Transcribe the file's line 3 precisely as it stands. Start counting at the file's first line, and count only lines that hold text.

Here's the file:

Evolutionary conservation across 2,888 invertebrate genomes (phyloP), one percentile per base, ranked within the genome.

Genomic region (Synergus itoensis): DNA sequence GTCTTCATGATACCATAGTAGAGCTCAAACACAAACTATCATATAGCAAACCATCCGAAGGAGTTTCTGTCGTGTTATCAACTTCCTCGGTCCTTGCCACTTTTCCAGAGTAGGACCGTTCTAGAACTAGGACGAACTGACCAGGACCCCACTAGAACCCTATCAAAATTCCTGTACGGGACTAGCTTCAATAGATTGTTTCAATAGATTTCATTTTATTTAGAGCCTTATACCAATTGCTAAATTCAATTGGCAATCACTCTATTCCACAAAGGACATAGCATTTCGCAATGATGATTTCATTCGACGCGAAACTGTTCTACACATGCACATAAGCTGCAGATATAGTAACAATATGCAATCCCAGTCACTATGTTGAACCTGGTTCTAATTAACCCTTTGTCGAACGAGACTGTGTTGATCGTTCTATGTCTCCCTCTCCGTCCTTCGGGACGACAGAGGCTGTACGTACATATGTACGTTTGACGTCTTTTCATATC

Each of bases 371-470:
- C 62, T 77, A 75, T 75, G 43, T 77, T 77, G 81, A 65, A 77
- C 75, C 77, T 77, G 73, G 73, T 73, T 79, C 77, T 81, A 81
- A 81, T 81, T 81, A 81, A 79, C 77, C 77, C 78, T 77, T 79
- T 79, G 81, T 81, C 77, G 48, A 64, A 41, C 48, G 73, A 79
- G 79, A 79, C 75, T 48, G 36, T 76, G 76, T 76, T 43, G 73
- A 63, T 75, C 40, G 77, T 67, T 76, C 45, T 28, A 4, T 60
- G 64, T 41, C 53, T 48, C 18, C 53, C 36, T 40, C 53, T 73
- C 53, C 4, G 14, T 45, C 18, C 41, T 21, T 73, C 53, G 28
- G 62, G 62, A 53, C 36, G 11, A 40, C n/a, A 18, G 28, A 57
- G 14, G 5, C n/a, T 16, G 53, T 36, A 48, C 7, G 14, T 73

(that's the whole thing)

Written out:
Each of bases 371-470: